Leather and yarn, a dangerous discovery

The nicer weather is one of the things that encourages me out of the office at lunchtime, the other is of course not bringing lunch from home. I’ve a simple need, which includes food at lunchtime, but that’s probably a whole other post. Although I will say, bringing lunch from home has quite quickly become habit and one that’s easy to do, and obviously much more cost effective.

After having my nails done the other week, I’ve set myself a new promise to get myself out more at lunchtime. There’s plenty of shops to mooch around in Greenwich town centre, and my plan was to head to the bag shop to have a browse and replace a bag I bought from there many years ago, which has sadly now stained. But before I got there, I got distracted. I’m not sure what caught my attention but I soon found myself in Coco Barclay, a shop I don’t think I’ve been in before.

a table of trinkets and more

It’s main purpose is for handmade leather bags and purses, but there’s plenty more. And it was the plenty more that caught my eye. The bags were lovely, but there was so much more. The leather tassel nearly came home with me, and now I know where to go when I need a bag to go with almost any outfit. In fact I think that should be any outfit, as I think if they don’t have what you want, they’d relatively quickly be able to find it and no doubt do exactly what you want.

A basket of glittering bags
something to look at more closely throughout the store

These caught my eye, the multi-coloured one especially. But as I was on my way around the corner to the bag shop I resisted…

fringed leather totes

There were cards too, which is always useful to know for those card emergencies. There is a great card shop in Greenwich, but sometimes having something a little different works well, and these hexies on a card blank are just that. It’s also a great idea, which I’d never thought of before.


It was they type of shop that had something to see everywhere you looked, especially for me the lover of colour and patterns. Patterned eye mask anyone?

woolen eye masks, the prettiest patterns
A pile of wraps and shawls

Or a pile of wraps or shawls?

And remember that tassel from earlier, there was more. Leather tasselled jewellery. I do like a long necklace, and these were gorgeous.

leather pom pom jewellery

MOH has just asked what I would like for my birthday, I didn’t know - but maybe now I do. I also remember what caught my eye and enticed me in. There was a small sign that said there was wool, so of course I was going in.

just some of the yarn at yarnorama

The small basement was full of wool and shawls, and that’s why this shop was a dangerous discovery. So close to work, and so much loveliness.

Downstairs in yarnorama

But on the plus side, it should get me out of the office more!


Discovering the story behind the Baltic Exchange Gallery

Just a short post from me today, and another one that I've been meaning to share for a week or two. A couple of weeks ago I told you of my bonkers week and of my lunchtime visit to the National Maritime Museum in Greenwich. My plan for that lunchtime was to scout out inside places to spend my lunch hours, and to check out the cafe there too.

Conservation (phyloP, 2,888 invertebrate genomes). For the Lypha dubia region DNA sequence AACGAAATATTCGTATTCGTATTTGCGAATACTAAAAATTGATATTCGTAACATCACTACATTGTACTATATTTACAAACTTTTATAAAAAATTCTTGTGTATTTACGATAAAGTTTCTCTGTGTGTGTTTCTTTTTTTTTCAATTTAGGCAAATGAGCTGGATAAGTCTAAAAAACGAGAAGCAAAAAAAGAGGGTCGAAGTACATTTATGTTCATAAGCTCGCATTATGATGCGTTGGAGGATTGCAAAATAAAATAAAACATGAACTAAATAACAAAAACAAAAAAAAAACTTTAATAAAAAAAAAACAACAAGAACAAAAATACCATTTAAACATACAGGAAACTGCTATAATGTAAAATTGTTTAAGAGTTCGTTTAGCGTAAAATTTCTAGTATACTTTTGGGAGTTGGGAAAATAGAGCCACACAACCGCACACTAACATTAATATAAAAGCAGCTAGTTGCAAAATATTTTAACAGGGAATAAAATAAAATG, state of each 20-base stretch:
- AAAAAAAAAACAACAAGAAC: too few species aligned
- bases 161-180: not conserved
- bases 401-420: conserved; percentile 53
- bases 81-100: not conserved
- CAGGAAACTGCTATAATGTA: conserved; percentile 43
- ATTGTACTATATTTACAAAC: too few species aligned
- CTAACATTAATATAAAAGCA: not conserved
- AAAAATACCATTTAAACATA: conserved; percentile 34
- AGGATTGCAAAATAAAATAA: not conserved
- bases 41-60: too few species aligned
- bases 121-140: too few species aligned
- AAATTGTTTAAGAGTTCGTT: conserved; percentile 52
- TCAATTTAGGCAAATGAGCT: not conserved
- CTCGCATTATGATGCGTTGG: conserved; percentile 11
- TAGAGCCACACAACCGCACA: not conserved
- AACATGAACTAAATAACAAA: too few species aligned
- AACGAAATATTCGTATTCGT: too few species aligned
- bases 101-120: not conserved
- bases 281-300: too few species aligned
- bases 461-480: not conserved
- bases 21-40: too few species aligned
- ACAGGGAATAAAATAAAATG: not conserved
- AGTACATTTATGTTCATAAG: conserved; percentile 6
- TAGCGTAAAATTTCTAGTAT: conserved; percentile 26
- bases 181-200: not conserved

I decided to take in one of the galleries while I was there, but soon found myself diverted towards the Baltic Exchange Gallery. It's not something I'd seen before, either in person or on the signposts so I was intrigued to see what I'd find there. I never expected it to be this.

Stained glass from the Baltic Exchange at the NMM in Greenwich


I was mesmerised. So much so that I spent my lunch hour in this relatively small space taking in each of the windows, and the story of how they'd painstakingly been restored after they were damaged by a terrorist bomb in the early nineties. I think partly the fascination was I remembered that bomb as I was working in the City at the time. I remember the devastation and the shock of the event, but had no idea these windows existed, their story, how much they were damaged and how much work went into piecing them back together.

That all changed in that hour though.

The information boards alongside these windows were excellent and told their story in a compelling way. I can sometimes flit through a museum and its exhibits, but these held my interest.  So much so that I had no time to fit in a visit to the cafe, so I think that tells you all you need to know.

The windows were commissioned shortly after the First World War and formed part of a memorial to the sixty members of Baltic Exchange staff who lost their lives during the war. They were unveiled in 1922 and consisted of a half-dome with five large windows below it. 

The information board told me "the subject is heroic and likens the British Empire to the Roman Empire." 

A section of the restored Baltic Exchange stained glass window

Above and below are excerpts of the two outer panels of the dome which names the major battles of the First World War.

Part of the restored Baltic Exchange stained glass windows

The half-dome is over three metres in height and is just fabulous. Standing in the middle you get the most wonderful sense of history and my photo below hardly does it justice. If you're in Greenwich, then you really should make time to see this as however I describe this, I know I won't be able to do it justice.

The half-dome stained glass window from the Baltic Exchange London

While I stood learning about the restoration work I was completely oblivious to The Virtue Windows behind me. Originally these would have been under the panels of the half-dome. And you may have already worked it out but they're named for the Virtues of Hope, Fortitude, Justice, Truth and Faith, which the Romans established as qualities that all humans should aspire to.

What a way to spend a lunchtime.  

the Pigeon Pair and Me